The APA Guidelines
Science or "dedicated follower of fashion"?
Posted April 22, 2019
Many eminent scientists think that science is a guide to action, which is true in a sense: Science guides action in the way that a steering wheel guides a car. But the wheel by itself provides no destination and the car will not go anywhere without an engine. Without moral values to motivate action and set a goal, scientific facts point nowhere.
As David Hume explained several centuries ago: “It is not contrary to reason to prefer the destruction of the whole world to the scratching of my finger. It is not contrary to reason for me to chuse my total ruin, to prevent the least uneasiness of an Indian or person wholly unknown to me.” Action requires motive; the facts of science by themselves provide no motive.
What should this separation between moral values and the facts of science mean for American Psychological Association policy? A difficulty is that the APA comprises both scientists and practitioners. For the scientists, freedom of speech and inquiry are prerequisites. The APA should certainly advocate for those and for the highest research standards. See for example posts on the irreproducibility crisis, some more soothing (the APA site) than others (the National Association of Scholars site) than others. Whether the APA should also push for more financial support for psychological science is less clear. But now science lives in the world of competitive politics and I suppose even scientific associations must fight their corner.
APA policy for practitioners — psychotherapists, counselors and the like — is much more problematic. Therapy is intended to change people; it involves action hence motive and values. A practitioner wants to make his or her patient better. But just what is better? For conventional medicine this is rarely a problem; no one has any difficulty distinguishing a sick person from a well one. In psychology, well and ill are often not so clearly distinguishable. Homosexuality was once classified as a disorder requiring remedy, but now is just a sexual orientation. Transgender is currently undergoing a similar transformation: “‘Gender identity disorder’ is the umbrella term used in the 10th edition of the International Classification of Diseases (ICD; WHO, 1992) although it is expected that the 11th edition will adopt the new term “gender incongruence” and remove this from the mental disorders chapter…” says the UK Royal College of Psychiatrists in March 2018 and the APA concurs (see "Is being transgender a mental disorder?"). The question of whether a particular identity is desirable or undesirable for an individual is not a purely scientific question, yet the APA seems to have an answer.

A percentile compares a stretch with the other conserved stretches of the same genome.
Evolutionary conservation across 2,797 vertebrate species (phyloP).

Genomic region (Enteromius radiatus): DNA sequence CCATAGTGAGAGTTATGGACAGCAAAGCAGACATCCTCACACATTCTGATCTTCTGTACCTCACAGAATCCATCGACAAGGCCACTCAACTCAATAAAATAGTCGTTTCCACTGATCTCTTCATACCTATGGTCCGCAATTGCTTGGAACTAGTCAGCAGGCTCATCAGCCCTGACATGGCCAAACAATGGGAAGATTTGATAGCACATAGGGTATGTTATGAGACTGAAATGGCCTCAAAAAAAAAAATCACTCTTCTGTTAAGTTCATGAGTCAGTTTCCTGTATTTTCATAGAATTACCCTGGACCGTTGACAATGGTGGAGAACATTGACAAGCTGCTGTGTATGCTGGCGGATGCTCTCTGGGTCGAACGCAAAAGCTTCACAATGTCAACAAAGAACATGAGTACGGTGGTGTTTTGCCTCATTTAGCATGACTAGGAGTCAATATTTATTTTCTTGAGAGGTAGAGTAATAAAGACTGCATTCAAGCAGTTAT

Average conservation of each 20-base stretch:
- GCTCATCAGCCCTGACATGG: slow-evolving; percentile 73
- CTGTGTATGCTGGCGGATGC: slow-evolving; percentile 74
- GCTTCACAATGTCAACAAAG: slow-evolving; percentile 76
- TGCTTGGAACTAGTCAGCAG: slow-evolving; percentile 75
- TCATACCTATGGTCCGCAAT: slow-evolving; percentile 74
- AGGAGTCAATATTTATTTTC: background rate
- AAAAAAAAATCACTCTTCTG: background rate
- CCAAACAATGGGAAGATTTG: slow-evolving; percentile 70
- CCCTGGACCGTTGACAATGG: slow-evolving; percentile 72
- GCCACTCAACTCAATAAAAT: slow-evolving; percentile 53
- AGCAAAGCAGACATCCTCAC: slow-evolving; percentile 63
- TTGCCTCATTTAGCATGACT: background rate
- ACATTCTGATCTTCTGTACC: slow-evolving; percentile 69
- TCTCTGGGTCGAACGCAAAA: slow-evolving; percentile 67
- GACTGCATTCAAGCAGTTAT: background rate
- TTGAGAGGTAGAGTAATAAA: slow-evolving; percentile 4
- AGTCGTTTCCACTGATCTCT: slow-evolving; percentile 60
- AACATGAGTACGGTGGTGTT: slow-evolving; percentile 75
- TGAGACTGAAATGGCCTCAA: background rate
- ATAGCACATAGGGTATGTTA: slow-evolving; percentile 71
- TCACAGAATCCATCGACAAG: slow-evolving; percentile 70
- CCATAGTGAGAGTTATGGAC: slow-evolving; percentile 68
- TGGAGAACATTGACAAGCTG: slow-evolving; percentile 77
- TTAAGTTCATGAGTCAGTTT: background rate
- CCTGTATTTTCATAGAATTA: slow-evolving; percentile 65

Most recently APA has taken incoming for its GUIDELINES for Psychological Practice with Boys and Men. What has gotten it into trouble is not normalizing what was previously considered abnormal, but treating as abnormal what was previously considered normal—namely the traditional role of men and boys. These are dangerous waters, because the APA, instead of evaluating the effectiveness of therapy, is specifying its right aim. It is defining the goals of practice, not its scientific effectiveness. It is setting goals that are moral, not scientific.
Best stay silent? Or, if recommend you must, do so in “if-then” form. Rather than fashionable, if data-free, charges about “male privilege and power” (followed without embarrassment by a long list of the ways in which males are actually worse-off than females: lifespan, accidents and health, suicide and incarceration rates, drug addiction and homelessness, academic success, etc., etc.), perhaps the APA should restrict itself to evaluating the effectiveness of different practices. In other words, limit itself to statements like "treatments X, Y and Z have been found effective."
If this proposal seems too tricky to implement, perhaps the APA should simply keep silent on these matters, cut its PR budget, and let individual therapists make their own choices. “Whereof one cannot speak thereof one must be silent.”
 The Kinks, 1966
 Wittgenstein, Tractatus.